Uganda joined the rest of the world to mark Women’s Day last Friday. This year’s celebrations, held in Bunyangabu District, one of the remote areas that uses biomass as a form of energy.
Globally, three billion people, mainly women and girls, lack access to clean and affordable energy services. They primarily rely on the use of biomass such as firewood and charcoal for their energy needs.
Consequently, they suffer from what many scholars have economically termed as “poverty energy”.
This term was coined when lack of clean energy affects the flexilibility and ability of women to engage in income generating activities because they spend a lot of time cooking, walking long distances to collect firewood than working, leading to energy poverty.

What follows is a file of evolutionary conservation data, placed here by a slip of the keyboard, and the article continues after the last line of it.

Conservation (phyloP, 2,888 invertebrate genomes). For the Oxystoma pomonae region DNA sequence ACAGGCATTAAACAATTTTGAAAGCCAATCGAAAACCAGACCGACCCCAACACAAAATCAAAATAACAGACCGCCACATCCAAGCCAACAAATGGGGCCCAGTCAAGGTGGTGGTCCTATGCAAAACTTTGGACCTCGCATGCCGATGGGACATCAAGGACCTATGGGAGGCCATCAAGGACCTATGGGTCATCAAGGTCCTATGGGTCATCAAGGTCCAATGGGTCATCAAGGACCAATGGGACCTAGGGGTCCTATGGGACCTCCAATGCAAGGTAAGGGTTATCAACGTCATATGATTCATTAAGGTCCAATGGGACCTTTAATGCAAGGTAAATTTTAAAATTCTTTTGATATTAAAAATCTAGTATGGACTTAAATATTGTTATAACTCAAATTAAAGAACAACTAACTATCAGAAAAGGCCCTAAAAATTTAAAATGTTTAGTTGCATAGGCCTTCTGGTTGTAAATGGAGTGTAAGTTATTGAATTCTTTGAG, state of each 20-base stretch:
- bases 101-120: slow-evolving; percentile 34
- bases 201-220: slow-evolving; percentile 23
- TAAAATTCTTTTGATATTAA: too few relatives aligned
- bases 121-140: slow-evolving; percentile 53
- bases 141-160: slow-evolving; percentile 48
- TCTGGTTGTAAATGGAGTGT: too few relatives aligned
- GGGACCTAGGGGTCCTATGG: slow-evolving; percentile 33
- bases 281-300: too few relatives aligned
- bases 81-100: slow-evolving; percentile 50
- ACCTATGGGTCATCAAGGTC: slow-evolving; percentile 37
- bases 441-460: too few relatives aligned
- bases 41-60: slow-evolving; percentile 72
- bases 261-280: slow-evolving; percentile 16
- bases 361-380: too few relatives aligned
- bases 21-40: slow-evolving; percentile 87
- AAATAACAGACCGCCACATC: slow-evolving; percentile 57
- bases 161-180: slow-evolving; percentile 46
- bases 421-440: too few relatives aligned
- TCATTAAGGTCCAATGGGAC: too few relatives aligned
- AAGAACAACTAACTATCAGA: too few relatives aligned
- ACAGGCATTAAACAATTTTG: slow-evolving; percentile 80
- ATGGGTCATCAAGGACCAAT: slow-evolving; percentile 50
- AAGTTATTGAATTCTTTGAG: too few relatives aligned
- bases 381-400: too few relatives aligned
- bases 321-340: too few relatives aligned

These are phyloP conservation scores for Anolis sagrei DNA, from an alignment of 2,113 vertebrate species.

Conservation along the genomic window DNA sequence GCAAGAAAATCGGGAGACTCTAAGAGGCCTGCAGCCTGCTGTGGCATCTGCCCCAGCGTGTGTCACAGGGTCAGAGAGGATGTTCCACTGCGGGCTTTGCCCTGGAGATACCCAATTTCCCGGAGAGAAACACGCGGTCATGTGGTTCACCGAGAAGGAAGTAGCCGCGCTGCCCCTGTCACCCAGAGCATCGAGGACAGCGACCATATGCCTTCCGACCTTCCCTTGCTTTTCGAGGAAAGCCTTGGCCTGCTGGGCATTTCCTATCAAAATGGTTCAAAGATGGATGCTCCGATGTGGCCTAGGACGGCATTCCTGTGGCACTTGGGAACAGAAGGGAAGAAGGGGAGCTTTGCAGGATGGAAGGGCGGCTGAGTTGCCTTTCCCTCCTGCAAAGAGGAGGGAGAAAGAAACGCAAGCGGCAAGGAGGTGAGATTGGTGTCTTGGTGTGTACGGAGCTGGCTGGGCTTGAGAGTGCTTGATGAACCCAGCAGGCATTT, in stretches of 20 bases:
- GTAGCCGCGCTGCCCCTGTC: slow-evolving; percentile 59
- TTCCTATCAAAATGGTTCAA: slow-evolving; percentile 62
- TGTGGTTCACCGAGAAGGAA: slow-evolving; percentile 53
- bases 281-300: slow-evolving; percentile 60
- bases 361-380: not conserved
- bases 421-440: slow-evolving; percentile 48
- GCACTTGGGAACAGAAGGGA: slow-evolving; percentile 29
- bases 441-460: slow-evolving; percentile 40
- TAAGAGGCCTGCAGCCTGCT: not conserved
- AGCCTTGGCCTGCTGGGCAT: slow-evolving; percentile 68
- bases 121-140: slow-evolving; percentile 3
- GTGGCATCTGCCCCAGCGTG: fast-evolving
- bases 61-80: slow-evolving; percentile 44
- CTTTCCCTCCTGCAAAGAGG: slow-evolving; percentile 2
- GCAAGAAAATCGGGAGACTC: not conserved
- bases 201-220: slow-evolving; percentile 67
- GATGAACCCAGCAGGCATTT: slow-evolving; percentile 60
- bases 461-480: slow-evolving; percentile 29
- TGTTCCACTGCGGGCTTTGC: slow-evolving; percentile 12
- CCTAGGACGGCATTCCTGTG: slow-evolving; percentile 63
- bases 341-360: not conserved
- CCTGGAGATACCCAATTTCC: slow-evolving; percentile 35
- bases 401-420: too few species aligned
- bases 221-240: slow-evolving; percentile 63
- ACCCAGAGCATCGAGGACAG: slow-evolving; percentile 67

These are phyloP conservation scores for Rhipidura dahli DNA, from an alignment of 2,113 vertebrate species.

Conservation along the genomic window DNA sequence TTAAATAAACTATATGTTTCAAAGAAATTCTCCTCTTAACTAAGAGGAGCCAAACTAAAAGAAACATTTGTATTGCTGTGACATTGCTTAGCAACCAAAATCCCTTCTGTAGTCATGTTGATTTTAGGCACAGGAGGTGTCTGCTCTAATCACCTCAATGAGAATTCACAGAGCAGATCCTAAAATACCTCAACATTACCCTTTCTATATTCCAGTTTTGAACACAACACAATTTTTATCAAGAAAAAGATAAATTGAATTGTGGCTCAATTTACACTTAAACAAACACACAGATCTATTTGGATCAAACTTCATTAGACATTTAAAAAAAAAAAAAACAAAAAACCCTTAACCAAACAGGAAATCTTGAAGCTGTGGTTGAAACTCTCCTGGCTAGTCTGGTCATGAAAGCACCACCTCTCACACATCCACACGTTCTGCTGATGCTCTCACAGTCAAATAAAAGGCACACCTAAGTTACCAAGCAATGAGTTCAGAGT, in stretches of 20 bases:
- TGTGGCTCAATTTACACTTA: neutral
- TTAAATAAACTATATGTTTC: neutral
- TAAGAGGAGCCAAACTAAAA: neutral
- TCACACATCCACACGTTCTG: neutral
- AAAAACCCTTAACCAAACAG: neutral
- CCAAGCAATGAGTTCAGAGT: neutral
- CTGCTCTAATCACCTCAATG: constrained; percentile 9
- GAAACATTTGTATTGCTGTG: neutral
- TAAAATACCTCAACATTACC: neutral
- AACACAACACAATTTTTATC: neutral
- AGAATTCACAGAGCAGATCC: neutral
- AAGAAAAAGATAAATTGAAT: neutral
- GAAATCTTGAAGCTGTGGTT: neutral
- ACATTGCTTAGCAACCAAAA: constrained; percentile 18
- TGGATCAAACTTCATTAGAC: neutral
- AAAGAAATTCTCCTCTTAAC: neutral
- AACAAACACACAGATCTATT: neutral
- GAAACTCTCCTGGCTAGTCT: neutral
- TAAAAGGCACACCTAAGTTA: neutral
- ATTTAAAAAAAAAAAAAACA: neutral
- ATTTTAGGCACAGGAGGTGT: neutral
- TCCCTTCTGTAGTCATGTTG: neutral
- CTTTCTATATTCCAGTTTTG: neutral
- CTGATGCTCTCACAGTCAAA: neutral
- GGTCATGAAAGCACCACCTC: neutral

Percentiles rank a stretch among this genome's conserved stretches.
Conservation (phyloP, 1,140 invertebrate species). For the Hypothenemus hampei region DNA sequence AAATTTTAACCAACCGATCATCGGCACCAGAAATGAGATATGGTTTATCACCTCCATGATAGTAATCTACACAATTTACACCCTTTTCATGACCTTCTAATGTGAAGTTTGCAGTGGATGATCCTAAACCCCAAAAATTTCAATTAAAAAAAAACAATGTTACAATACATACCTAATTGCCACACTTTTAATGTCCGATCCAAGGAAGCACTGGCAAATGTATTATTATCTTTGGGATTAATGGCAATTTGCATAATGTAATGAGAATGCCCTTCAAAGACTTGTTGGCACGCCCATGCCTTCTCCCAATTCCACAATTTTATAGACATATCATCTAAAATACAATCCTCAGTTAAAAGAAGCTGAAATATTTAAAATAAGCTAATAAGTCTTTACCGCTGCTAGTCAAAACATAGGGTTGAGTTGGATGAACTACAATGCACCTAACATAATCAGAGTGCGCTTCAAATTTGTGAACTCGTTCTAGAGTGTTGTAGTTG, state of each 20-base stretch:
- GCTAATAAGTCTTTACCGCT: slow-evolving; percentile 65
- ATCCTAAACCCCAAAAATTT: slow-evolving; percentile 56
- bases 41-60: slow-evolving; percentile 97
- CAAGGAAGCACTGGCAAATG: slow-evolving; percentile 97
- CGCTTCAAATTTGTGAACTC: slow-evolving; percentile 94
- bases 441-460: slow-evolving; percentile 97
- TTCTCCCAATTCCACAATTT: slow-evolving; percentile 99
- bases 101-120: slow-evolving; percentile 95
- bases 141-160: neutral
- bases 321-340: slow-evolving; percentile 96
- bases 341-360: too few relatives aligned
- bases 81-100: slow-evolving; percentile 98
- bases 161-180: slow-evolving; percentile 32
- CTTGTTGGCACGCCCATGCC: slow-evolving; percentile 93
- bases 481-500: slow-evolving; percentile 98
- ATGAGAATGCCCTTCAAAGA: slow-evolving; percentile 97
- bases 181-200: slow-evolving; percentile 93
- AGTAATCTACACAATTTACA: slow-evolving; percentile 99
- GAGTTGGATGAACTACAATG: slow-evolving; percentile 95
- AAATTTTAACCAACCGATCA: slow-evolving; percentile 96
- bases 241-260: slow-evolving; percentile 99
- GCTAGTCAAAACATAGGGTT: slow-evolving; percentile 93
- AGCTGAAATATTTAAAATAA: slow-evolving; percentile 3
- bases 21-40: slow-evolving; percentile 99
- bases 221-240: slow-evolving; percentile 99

According to Uganda Bureau of Statistics Household Survey, more than 90 per cent of Bunyangabu people depends on the use of traditional sources of energy that are detrimental to the health and well being of citizens. This particularly affects women who bear most of the home-related chores that involve the use of biomass energy.
Women who lack access to energy sources and are, therefore, less likely to stay healthy, earn higher incomes and acquire decent education necessary for improving their lives. This ultimately undermines the realisation of other fundamental human right.
Dan Denis Agaba,